In England, we take for granted a plentiful supply of water. Yet our high population density means the available water per person is actually less than in many Mediterranean countries.
Both Affinity Water & Souther Water who provide water in and out across our district under performed against their five-year leakage targets 2015 – 2020. They are now advocating a further 20% leakage reduction by 2025. We doubt they’ll hit this target.
As you may well have read recently there is a serious risk that parts of England will run out of water within 20 years.
Between 2015/16 and 2019/20, according to Affinity & Southern Water annual reports, they have lost one billion, three hundred and thirty seven mega litres of water per day through leakage. A mega litre = 1m litres or 219,969 UK Gallons.
To give this some understandable perspective, an Olympic swimming pool is 2.5 million litres, and Affinity Water alone were losing 180.90 megalitres a day (Ml/d) in 2015/16, that’s equivalent to 72 Olympic swimming pools lost each day or 26,280 in a year, or 128,830 over five years. That’s a lot of water.
Again to make it understandable, the average water consumption per person in England and Wales 2016/17 was 141 litres. The average household size is 2.4 person. So that’s an average of 338 litres a day per household. So Southern Water lost enough water to supply 1,346,153 households and Affinity Water 2,610,650 households and between them 3,956,803 households. Again that’s a lot of water.
For these failures to fix the leakage issues, the Chief Exec of Affinity Water, Pauline Walsh (pictured) in 2019/20 received £876,000 including pension related benefits. And the CEO of Southern Water Ian McAulay (pictured) received £1,172,200 including pension related benefits, in 2018/19.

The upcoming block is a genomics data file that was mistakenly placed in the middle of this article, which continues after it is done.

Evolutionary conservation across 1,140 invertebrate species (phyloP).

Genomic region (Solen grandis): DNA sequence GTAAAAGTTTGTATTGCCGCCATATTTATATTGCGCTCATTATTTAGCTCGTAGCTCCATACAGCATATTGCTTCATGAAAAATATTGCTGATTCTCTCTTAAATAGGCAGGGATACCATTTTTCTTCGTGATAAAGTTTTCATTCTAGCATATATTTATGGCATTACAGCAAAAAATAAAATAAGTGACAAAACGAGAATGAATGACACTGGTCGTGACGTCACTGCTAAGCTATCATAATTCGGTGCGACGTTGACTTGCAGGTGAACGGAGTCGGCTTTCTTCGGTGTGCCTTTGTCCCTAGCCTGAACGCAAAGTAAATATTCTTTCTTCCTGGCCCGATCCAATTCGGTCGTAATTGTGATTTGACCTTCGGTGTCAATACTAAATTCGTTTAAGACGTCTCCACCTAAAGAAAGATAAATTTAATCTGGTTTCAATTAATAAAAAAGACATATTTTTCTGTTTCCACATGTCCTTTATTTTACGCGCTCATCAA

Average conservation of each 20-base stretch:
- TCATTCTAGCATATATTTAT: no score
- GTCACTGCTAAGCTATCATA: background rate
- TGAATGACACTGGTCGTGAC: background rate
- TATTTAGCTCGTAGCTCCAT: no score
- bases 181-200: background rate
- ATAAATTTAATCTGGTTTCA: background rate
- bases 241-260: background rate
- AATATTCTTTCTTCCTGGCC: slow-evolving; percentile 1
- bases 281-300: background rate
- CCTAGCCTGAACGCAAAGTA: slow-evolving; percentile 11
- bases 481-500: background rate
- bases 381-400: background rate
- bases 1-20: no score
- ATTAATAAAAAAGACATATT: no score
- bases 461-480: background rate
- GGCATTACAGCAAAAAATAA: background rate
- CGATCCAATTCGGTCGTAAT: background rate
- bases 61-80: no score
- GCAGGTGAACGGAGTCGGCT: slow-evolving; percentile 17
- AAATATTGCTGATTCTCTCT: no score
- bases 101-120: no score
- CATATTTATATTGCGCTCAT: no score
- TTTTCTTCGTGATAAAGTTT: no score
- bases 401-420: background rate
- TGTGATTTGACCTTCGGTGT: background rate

Let’s remember though around 20% of the public water supply, equivalent to 3 billion litres, is lost to leakage every day, or 2 trillion litres every year, that a lot of Olympic sized swimming pools.
The Department for Environment, Food and Rural Affairs urged water companies in 2016 to make tackling leakage a much higher priority but both Affinity & Southern Water missed their 2015 – 2020 targets and seen little progress in abating the leakage.
The recent Public Accounts Committee report on water leakage said:
“There is a serious risk that some parts of the country [England] will run out of water within the next 20 years … The responsible bodies – the Department for Environment, Food & Rural Affairs [Defra], the Environment Agency and Ofwat have collectively taken their eye off the ball and urgent action is now required if we are to have a reliable water supply in the years ahead.”
Affinity & Southern Water have promised that they’ll improve their water leakage rates. They well manage this, but we like the Public Accounts Committee suspect their ambitious 2020/25 targets to reduce their leakage rates, are unrealistic and have set themselves up to fail once again.
Their fine words in their annual reports really do not butter any parsnips; and we the customers will be picking up the tab for their continued failures.
The Shepwayvox Team
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